As reported by the Queens Courier:
By Senator Jose Peralta
I introduced a bill last year, which Governor Andrew Cuomo signed into law, prohibiting the distribution of obscene, business-card-sized ads for prostitutes. These so-called “chica” cards, which have been handed out along Roosevelt Avenue and adjacent streets for many years, feature promises of “free delivery.”
After a press conference at which I unveiled my chica cards bill, the problem drew attention. The cards were the subject of some jokes.
And it turned out that one of the cards we enlarged and displayed at the press conference pictured an international supermodel.
The harsh reality, however, is that there is absolutely nothing funny, or glamorous, about prostitution.
The fact is, many women from around the world and across the country are brought here — to New York, to Roosevelt Avenue — and are enslaved, forced to have sex with strangers for the profit of human traffickers and pimps.
We have to dispel the dangerous notion that prostitution is a victimless crime.
And we do that with information and by raising awareness. Someone aware of the brutal truth is less likely to participate in the continued exploitation of these women.
And that’s the point of the public awareness campaign I am launching. I put it together in conjunction with the mayor’s office and Restore NYC, a non-profit that provides aftercare services to sex-trafficking victims and operates a safe house in Queens. The campaign consists of getting posters into storefront windows and informational, palm-sized pamphlets into people’s hands along Roosevelt Avenue and neighboring streets, areas where many of the women trafficked into New York are prostituted.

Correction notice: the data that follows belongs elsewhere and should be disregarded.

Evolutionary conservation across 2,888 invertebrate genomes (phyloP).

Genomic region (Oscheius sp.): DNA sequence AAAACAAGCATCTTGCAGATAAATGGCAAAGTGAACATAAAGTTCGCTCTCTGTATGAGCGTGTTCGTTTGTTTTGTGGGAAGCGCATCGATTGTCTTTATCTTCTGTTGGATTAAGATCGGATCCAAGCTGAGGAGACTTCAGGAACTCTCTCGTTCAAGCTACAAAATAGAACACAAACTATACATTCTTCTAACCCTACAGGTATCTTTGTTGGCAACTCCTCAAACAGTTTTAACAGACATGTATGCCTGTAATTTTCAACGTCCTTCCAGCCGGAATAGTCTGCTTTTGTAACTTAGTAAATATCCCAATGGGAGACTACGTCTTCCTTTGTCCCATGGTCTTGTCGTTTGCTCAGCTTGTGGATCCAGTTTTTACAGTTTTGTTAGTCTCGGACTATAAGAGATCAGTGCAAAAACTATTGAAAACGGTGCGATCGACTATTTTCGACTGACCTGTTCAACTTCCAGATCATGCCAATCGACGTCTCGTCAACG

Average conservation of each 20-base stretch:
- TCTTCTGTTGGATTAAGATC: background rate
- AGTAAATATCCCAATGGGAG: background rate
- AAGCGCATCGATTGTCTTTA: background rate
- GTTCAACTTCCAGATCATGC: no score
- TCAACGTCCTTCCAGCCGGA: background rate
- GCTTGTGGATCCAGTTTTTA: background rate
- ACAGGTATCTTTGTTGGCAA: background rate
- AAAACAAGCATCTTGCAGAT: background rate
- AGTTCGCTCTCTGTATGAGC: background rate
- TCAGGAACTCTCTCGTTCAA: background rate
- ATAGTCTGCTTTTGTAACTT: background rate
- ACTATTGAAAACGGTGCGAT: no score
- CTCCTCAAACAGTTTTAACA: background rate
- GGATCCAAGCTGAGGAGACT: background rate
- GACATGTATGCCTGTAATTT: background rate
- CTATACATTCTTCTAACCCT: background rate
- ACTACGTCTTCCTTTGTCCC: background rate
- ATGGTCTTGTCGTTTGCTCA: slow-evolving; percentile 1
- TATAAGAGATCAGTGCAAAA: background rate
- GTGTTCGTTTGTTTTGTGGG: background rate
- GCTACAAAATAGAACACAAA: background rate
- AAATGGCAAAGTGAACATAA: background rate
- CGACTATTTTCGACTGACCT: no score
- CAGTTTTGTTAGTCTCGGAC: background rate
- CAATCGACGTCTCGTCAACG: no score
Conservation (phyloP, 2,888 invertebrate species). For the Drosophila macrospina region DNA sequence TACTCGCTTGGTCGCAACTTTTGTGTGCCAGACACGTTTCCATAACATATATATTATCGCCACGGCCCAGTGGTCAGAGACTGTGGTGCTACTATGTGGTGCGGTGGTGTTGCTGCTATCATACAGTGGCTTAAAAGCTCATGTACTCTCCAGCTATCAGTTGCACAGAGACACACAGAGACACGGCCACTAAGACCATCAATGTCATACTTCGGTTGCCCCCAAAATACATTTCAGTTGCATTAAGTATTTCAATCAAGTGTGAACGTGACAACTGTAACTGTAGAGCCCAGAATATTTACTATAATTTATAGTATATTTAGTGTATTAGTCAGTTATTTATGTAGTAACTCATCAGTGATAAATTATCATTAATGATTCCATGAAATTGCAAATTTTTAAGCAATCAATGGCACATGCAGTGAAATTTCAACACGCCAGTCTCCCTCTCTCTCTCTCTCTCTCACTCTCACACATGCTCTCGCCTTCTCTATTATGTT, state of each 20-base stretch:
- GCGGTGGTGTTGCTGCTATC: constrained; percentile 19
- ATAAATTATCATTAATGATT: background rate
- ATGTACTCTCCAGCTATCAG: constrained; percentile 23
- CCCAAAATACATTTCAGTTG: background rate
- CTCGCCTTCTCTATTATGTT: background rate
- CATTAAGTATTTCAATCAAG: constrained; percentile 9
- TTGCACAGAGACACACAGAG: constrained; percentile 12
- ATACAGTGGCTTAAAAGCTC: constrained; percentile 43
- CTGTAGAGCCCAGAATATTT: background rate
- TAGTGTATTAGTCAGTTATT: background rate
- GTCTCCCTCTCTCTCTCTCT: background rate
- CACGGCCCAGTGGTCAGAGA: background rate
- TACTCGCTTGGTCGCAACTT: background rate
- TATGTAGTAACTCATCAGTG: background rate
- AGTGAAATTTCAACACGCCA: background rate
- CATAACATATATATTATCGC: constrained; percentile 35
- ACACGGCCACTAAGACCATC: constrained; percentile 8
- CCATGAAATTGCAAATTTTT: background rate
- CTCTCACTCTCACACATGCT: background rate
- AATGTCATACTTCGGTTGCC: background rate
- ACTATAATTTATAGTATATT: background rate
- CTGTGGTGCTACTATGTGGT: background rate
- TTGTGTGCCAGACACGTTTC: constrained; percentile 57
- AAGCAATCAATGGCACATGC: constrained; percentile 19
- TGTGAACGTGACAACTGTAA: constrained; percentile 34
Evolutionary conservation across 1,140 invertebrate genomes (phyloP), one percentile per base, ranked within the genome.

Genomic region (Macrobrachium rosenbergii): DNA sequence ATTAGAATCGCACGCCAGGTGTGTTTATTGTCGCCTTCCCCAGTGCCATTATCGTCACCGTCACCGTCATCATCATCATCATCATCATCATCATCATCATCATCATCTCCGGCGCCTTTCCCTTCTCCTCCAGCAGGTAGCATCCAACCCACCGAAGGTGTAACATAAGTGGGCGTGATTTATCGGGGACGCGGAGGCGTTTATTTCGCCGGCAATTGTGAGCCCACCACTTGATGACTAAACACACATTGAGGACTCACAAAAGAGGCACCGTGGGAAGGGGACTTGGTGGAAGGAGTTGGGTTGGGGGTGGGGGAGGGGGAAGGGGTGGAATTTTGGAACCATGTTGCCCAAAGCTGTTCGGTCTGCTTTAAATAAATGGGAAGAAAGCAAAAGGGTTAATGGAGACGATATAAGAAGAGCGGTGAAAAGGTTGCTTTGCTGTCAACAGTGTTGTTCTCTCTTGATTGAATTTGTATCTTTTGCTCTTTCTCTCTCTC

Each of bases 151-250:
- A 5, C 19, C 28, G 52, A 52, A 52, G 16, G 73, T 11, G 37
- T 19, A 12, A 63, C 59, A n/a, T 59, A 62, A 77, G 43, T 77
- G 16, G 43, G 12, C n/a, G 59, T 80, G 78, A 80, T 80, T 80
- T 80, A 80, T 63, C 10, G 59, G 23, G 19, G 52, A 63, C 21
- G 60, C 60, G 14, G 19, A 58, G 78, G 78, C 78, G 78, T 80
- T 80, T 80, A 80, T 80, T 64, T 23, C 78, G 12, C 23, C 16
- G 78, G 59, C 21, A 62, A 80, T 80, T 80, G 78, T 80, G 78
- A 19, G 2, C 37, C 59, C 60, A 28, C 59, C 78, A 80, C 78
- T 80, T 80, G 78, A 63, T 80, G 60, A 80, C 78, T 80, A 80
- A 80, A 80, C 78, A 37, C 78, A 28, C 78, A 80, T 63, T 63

Again, someone who understands what these women are really going through is less likely to participate in their brutal exploitation.
As Faith Huckel, co-founder of Restore NYC observes, “sex trafficking is one of the most violent humanitarian issues of our day. To call it anything less is to disregard the trauma, rape and abuse experienced on the part of the victim.”
Traffickers prey on the poor and vulnerable. They use promises of a good job or a false marriage proposal to lure victims. Other victims are kidnapped or sold into the sex trade by parents, husbands or boyfriends. Many of these women are being abused and exploited in public and private locations in our very own communities, including Jackson Heights, Corona and Flushing.
We must seek justice for trafficked women. To that end I have also I introduced a bill in the New York State Senate to reclassify sex trafficking as a violent felony and increase the minimum jail sentence to five years. The minimum sentence currently is one to three years.
Classifying sex trafficking as a violent felony not only raises the minimum sentence for a first offense, it can put someone that commits multiple violent offenses away for life under the persistent violent offender law.
By raising awareness and imposing penalties commensurate with the brutality inherent in sex trafficking, I hope that we can put at least some traffickers and pimps out of business and keep them from destroying more lives.
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